clos Clare: The Origin of the Species

Sam Barry is examining the berries in his clos Clare vineyard. It is a few weeks before vintage and everything is looking good. Last week they had four consecutive days of over 40 degrees which had cleared away any potential for botrytis – thankfully, it looks like they not be suffering like they did in 2011.

We make our way up and down the vines. They grapes are still tight. I am struck by the vegetation around the vines; there is vigorous growth and extensive canopies. Sam tells me that there is a different management regime between those vines which face south (he doesn’t like any bunches to be exposed to the sun) and those which face north (he is quite happy for those bunches to see the sun).

This 30-hectare Florita site is one of the most historic and famous vineyards in all of Australia. It was here that the legendary Leo Buring first planted riesling. When Buring died in 1961 it passed through a number of hands, before it was purchased by Jim Barry in 1986. The vineyard was planted entirely with riesling – at a time when you couldn’t give riesling away.  Jim Barry must have been a perceptive chap. But even then, to make things pay, the Barry family had to asset-strip the vineyard and sell off chunks of it. With the renaissance of Riesling changing their fortunes, however, they were able to buy the plots back bit by bit and, finally, in 2008, they bought the last plot of two hectares, and Jim’s son, Peter, now running the business, gave it to his son, Sam, to run as clos Clare.

So how does it differ to the rest of the Jim Barry rieslings? Well, firstly, it is dry irrigated (able to be so because the clay soil in that part of the vineyard retain moisture better). This means that in very dry years the clos Clare wines tend to show better than the other Jim Barry rieslings.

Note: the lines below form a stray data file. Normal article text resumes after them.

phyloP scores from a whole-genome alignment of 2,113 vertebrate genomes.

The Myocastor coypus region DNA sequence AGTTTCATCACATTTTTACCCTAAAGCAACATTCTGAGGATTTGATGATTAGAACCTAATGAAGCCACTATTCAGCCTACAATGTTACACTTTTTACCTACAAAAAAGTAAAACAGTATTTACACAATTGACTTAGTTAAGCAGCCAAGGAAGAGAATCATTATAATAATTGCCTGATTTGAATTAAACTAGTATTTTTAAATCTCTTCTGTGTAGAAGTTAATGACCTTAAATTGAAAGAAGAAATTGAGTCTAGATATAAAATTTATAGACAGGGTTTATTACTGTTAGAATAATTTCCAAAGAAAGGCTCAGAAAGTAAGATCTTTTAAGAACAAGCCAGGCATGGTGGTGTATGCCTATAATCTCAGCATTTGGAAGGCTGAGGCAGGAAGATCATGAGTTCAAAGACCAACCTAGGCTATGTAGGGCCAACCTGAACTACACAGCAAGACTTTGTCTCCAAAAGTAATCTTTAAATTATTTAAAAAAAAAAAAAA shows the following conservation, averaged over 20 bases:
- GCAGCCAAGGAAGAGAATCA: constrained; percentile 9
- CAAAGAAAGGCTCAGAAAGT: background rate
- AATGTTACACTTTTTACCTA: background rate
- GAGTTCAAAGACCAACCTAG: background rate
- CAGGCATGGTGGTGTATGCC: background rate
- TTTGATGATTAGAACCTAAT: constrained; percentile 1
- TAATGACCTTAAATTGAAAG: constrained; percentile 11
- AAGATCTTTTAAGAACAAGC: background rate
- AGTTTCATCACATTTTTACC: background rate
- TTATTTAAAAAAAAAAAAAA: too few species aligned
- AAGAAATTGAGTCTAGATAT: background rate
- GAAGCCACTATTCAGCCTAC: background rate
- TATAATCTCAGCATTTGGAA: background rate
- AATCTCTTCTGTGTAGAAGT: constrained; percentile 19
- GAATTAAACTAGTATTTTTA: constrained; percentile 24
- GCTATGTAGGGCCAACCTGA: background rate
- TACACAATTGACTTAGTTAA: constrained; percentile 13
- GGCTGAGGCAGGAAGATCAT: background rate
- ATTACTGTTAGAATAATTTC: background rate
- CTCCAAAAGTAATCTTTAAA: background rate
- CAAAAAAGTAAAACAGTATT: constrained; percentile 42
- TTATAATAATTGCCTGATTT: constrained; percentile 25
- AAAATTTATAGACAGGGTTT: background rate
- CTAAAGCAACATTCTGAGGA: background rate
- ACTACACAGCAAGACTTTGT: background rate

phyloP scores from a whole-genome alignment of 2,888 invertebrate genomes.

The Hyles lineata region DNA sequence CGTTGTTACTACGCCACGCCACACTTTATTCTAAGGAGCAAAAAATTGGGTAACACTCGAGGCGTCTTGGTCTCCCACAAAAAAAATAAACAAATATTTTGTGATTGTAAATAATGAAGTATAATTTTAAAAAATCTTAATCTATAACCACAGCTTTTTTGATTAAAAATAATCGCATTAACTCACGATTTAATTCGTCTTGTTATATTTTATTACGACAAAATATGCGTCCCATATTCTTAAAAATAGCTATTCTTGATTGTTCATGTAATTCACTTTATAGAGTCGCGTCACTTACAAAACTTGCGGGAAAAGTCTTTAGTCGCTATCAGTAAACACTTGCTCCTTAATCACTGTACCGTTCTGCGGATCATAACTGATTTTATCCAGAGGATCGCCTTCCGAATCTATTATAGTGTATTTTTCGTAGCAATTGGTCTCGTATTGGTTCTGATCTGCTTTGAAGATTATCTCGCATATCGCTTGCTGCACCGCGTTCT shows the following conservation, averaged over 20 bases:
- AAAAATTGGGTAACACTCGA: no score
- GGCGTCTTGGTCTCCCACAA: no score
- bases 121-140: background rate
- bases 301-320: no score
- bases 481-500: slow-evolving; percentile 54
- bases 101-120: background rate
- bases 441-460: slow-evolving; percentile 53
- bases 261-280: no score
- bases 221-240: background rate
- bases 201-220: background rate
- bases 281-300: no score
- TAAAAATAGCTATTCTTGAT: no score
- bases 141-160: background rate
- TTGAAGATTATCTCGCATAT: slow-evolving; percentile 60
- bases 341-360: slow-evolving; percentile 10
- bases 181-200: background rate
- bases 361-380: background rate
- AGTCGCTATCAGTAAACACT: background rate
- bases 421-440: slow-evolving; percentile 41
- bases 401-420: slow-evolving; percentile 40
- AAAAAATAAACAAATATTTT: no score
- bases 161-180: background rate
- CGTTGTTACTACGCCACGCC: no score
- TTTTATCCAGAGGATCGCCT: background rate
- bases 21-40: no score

And Sam explains, he is looking for a particularly linear style of wine. The overriding principle is to keep the fruit cool. “After picking, it is immediately put into a cold room to settle” (later he shows me at the winery the “cold rooms” – which are simply shipping reefers: ingenious.) “The moment the fruit become warm, that is when you have oxidative issues. It is then whole bunch pressed. We don’t want any solids in the tank. We want very very clean juice. We don’t want any phenolics from the skins. We ferment cool and for a long time – to get a clean linear type of style.

“I’m not particularly looking for complexity with clos Clare. I’m looking for freshness.”

He has a very interesting theory when it comes to ageing. He thinks that riesling is excellent from bottling to two years, then it goes through a closed stage and then makes in a re-appearance at around eight to nine years, when it really shows its beautiful mature fruit.

We walk up to the house, which is being refurbished into an attractive Cellar Door/Guest House, and Sam pours a glass of the 2016 clos Clare Riesling. Searing acidity (but not out of balance), penetrating lime and coconut flavours. Cool, very cool climate winemaking; wake-up-and-smell-the-roses wine.

Following the tasting, Sam gives me far too much of his time to show me round the Clare Valley, driving me up to the far north, pointing out all of the family vineyards. A highlight is the sight of the newly planted assyrtiko on the edge of the Lodge Hill vineyard – which will delight Steve! We then drive to the Armagh vineyard.

“Where is it?” I ask.

“There it is,” he says, pointing to a very unprepossessing vineyard. Considering that it must rank with Henschke’s Hill of Grace as one of the two greatest Australian vineyards, it is a bit incongruous and, well, lacking in drama. But what fruit!

Sam points to an adjoining vineyard and tells me his is currently working this. Later, reflecting on the visit as I drive down towards Angaston, I make a mental note to keep an eye on that wine!

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